○ If there is not existing ductwork, or the existing ductwork isn’t salvageable, our geothermal consultants can offer sound recommendations and design alternatives to meet your specific needs. Options include: new ductwork, radiant heat, baseboard heat, and/or geothermal heat pumps for specific rooms/zones of your home.
One of our certified J & R Herra Geothermal designers will conduct a heat loss/heat gain calculation for your home. This data will allow for accuracy and precision when it comes to your unique building needs. This information will help us determine the unit size, loop system layout, and interior design for your space.
Our geothermal designers will also determine which type of geothermal system is right for you and your property. From open loop systems to closed loop systems, we will explain which geothermal technology is the most fitting investment for you.
Simply put, an open loop system uses the groundwater from a conventional well as its constant heat source. The system runs the groundwater through a pump and extracts the heat from it. The water then drains into a second well, pond, stream, river, lake, ditch, or drainage space that can adequately accommodate that amount of water. This expelled water is pollutant free; it is merely a few degrees warmer or colder than it was in its original state. Water quality is an important variable when considering an open looped design.
A closed loop system is a continuous layout of buried polyethylene piping where a heat-transferring solution is in constant recirculation. These loops can be excavated/trenched horizontally, vertically, or submerged in a pond that is at least ten feet deep year round. The loops can be used for heating and cooling alike. The flow simply reverses, depending on which system you are activating.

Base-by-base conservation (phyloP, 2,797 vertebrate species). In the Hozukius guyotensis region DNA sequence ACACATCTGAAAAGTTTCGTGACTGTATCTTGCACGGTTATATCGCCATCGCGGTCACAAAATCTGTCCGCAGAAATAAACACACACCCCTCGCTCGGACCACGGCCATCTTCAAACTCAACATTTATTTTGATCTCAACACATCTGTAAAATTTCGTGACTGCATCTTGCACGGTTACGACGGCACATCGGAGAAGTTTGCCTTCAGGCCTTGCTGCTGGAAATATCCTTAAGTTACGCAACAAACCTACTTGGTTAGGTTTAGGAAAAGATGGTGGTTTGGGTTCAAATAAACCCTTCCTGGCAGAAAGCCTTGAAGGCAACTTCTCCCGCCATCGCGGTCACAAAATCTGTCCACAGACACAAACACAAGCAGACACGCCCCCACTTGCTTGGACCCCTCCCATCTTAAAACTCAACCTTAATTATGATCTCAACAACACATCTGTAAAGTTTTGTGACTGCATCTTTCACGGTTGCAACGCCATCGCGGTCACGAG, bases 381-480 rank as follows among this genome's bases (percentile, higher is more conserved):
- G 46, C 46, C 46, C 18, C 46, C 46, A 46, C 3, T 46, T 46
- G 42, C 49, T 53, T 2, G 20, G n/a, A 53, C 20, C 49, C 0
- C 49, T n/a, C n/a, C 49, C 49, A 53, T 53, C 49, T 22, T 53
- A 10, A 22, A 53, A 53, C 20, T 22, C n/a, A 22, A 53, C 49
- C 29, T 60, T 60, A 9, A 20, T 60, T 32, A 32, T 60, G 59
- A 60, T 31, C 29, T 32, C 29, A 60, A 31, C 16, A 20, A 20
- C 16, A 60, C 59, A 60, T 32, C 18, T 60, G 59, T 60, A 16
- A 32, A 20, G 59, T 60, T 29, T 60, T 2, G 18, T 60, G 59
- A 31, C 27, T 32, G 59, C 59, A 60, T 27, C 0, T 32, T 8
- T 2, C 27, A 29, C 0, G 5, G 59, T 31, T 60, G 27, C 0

When ample open land is available, we prefer digging horizontal trenches per the specific shape and design guidelines of your property (i.e. septic fields, landscaping, outbuildings, etc.). This type of excavating tends to be more cost effective and time efficient. Each trench is excavated to a depth of four to six feet (where the ground temperature is constant). Each trench ranges in length from 75 to 150 feet long. Each trench can accommodate one ton of operational need and will therefore accommodate 600 feet of earth loop, polyethylene piping. In an average, well insulated 2,000 square foot home, you would typically see a three to four ton heating/cooling system installed. Therefore, this homeowner could anticipate 1,800-2,400 feet of pipe laid out within three to four ground trenches.
Vertical loop design is ideal for homeowners who have minimal or restricted open land space. Instead of laying loops horizontally, a 150 to 250 foot hole is bored for each ton of the system’s heating capacity requirements. Within each bored hole, you will find “U” shaped loops. If needed, these loops can be doubled up with additional boring and added depth. Loop depths vary depending on design layout, soil conditions, and climate.
Geothermal heating and cooling systems have a much greater longevity than their fossil fuel competitors. The earth loops have a 50-year warranty and in most cases will outlast the house/building they are equipping. The fan, compressors, and pumping units are housed safely inside your home and away from the tumultuous elements of Mother Nature. Periodic maintenance checks and filter replacements are strongly encouraged to prolong the efficiency, functionality, and lifespan of your geothermal system. To aid homeowners in this area, J & R Herra, Inc. offers various service agreement packages. These preventative maintenance programs give our customers peace of mind when it comes to the lasting investment of their geothermal heating and cooling designs.